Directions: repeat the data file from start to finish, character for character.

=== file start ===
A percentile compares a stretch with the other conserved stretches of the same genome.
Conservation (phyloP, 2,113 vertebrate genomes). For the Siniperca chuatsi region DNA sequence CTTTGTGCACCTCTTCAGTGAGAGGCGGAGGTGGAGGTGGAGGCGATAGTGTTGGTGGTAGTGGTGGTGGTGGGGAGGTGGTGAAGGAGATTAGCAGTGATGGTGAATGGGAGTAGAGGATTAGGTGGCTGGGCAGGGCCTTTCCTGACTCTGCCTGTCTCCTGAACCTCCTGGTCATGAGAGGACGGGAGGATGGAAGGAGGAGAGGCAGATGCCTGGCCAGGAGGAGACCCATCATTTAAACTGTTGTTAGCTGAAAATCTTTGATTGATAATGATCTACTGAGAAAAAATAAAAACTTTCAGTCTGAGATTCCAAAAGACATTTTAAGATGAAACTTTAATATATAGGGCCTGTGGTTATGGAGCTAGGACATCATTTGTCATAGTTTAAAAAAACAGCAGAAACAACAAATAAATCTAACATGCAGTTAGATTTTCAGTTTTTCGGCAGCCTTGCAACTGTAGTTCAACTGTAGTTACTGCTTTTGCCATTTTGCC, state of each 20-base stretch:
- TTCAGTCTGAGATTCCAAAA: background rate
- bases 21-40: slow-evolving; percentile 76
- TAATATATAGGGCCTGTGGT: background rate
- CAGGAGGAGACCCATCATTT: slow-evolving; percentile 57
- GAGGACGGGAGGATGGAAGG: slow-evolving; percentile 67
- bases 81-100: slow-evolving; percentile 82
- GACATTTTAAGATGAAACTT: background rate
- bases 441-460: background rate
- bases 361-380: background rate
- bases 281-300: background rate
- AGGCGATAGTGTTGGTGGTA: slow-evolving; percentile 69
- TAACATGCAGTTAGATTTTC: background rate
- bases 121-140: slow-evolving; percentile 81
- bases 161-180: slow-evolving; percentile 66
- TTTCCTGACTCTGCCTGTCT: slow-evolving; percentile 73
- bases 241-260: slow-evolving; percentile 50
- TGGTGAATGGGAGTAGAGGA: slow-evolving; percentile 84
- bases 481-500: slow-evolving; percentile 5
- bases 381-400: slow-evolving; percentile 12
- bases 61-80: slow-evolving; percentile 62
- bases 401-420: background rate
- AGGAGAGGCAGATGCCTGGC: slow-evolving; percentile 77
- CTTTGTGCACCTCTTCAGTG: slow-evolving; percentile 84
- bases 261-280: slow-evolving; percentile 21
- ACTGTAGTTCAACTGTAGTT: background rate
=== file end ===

A percentile compares a stretch with the other conserved stretches of the same genome.
Conservation (phyloP, 2,113 vertebrate genomes). For the Siniperca chuatsi region DNA sequence CTTTGTGCACCTCTTCAGTGAGAGGCGGAGGTGGAGGTGGAGGCGATAGTGTTGGTGGTAGTGGTGGTGGTGGGGAGGTGGTGAAGGAGATTAGCAGTGATGGTGAATGGGAGTAGAGGATTAGGTGGCTGGGCAGGGCCTTTCCTGACTCTGCCTGTCTCCTGAACCTCCTGGTCATGAGAGGACGGGAGGATGGAAGGAGGAGAGGCAGATGCCTGGCCAGGAGGAGACCCATCATTTAAACTGTTGTTAGCTGAAAATCTTTGATTGATAATGATCTACTGAGAAAAAATAAAAACTTTCAGTCTGAGATTCCAAAAGACATTTTAAGATGAAACTTTAATATATAGGGCCTGTGGTTATGGAGCTAGGACATCATTTGTCATAGTTTAAAAAAACAGCAGAAACAACAAATAAATCTAACATGCAGTTAGATTTTCAGTTTTTCGGCAGCCTTGCAACTGTAGTTCAACTGTAGTTACTGCTTTTGCCATTTTGCC, state of each 20-base stretch:
- TTCAGTCTGAGATTCCAAAA: background rate
- bases 21-40: slow-evolving; percentile 76
- TAATATATAGGGCCTGTGGT: background rate
- CAGGAGGAGACCCATCATTT: slow-evolving; percentile 57
- GAGGACGGGAGGATGGAAGG: slow-evolving; percentile 67
- bases 81-100: slow-evolving; percentile 82
- GACATTTTAAGATGAAACTT: background rate
- bases 441-460: background rate
- bases 361-380: background rate
- bases 281-300: background rate
- AGGCGATAGTGTTGGTGGTA: slow-evolving; percentile 69
- TAACATGCAGTTAGATTTTC: background rate
- bases 121-140: slow-evolving; percentile 81
- bases 161-180: slow-evolving; percentile 66
- TTTCCTGACTCTGCCTGTCT: slow-evolving; percentile 73
- bases 241-260: slow-evolving; percentile 50
- TGGTGAATGGGAGTAGAGGA: slow-evolving; percentile 84
- bases 481-500: slow-evolving; percentile 5
- bases 381-400: slow-evolving; percentile 12
- bases 61-80: slow-evolving; percentile 62
- bases 401-420: background rate
- AGGAGAGGCAGATGCCTGGC: slow-evolving; percentile 77
- CTTTGTGCACCTCTTCAGTG: slow-evolving; percentile 84
- bases 261-280: slow-evolving; percentile 21
- ACTGTAGTTCAACTGTAGTT: background rate